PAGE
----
The Deafening Bark of Silence
The next two scenarios Harris describes aren’t first person, but are instead about how Twitter can be used to reorient discourse within existing knowledge-power- hierarchies. Jean Baudrillard famously discussed graffiti as it first emerged in New York City as especially disconcerting, even terrifying, precisely because the scrawls could not be understood by everyday people riding the subway. The graffiti did not always attempt to use established language but instead talked back precisely by not providing textual information. Graffiti’s incomprehensibility wasn’t a counterpoint but a refusal. In a similar tactic, Harris describes the Twitter account @Anti_Racism_dog:

The account would respond mostly to what the sociologist Eduardo Bonilla-Silva would call ‘colour-blind racism’, that is, racisms that are generally right-libertarian in orientation and justified through appeals to supposedly objective discourses like science and statistics. It’s a notoriously insidious white-supremacist ideology, a virulent strain evolved specifically to resist anti-racist language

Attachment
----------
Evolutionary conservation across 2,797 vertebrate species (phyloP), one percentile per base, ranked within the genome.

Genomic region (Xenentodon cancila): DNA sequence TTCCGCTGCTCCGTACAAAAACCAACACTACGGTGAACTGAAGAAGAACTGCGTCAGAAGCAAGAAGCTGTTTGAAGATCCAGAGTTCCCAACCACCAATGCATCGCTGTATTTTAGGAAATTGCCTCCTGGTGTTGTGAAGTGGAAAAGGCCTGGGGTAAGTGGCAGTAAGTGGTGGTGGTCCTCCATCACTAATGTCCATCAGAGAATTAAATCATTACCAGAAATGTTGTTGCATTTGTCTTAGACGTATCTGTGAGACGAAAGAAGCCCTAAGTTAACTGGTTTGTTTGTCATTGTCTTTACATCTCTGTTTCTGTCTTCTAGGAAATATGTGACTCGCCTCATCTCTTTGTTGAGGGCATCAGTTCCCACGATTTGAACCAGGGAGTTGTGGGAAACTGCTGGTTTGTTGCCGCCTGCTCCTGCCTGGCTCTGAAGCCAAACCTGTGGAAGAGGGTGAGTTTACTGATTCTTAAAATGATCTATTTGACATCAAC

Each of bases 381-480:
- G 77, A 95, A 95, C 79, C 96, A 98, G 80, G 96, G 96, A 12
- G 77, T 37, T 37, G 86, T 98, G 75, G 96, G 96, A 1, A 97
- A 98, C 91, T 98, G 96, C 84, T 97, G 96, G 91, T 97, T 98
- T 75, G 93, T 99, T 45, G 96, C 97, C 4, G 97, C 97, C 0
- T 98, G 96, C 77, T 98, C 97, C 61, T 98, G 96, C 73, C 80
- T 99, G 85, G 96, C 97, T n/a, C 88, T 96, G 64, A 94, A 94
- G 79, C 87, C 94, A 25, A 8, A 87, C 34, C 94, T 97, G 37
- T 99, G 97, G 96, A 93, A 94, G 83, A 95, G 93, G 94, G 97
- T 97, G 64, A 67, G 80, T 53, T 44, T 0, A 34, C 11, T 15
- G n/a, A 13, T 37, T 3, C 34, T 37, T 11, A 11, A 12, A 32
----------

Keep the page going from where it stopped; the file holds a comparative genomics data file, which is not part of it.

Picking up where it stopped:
Colour-blind racists feed on good-faith debate…they demand to be engaged in …but @Anti_Racism_Dog just bark.

The successful troll expends much less time and energy on the interaction than their targets do.

The only way to win is not to play but this is the colour-blind racist’s Achilles Heel: they’re compelled to defend themselves against accusations of racism.

While color-blind-racist attacks are very easy to make and defend, this specific form of trolling attempts to switch the economy of debate, to assert a counter-efficiency into a discourse manufactured to favor the dominant ideology.

The last scenario Harris describes is of a woman receiving unwanted attention on a flight. Instead of having to remain silent, she tweeted details of the man harassing her from the next seat, and her thousands of Twitter followers figured out who he was, exposing his lies and reveling new truths.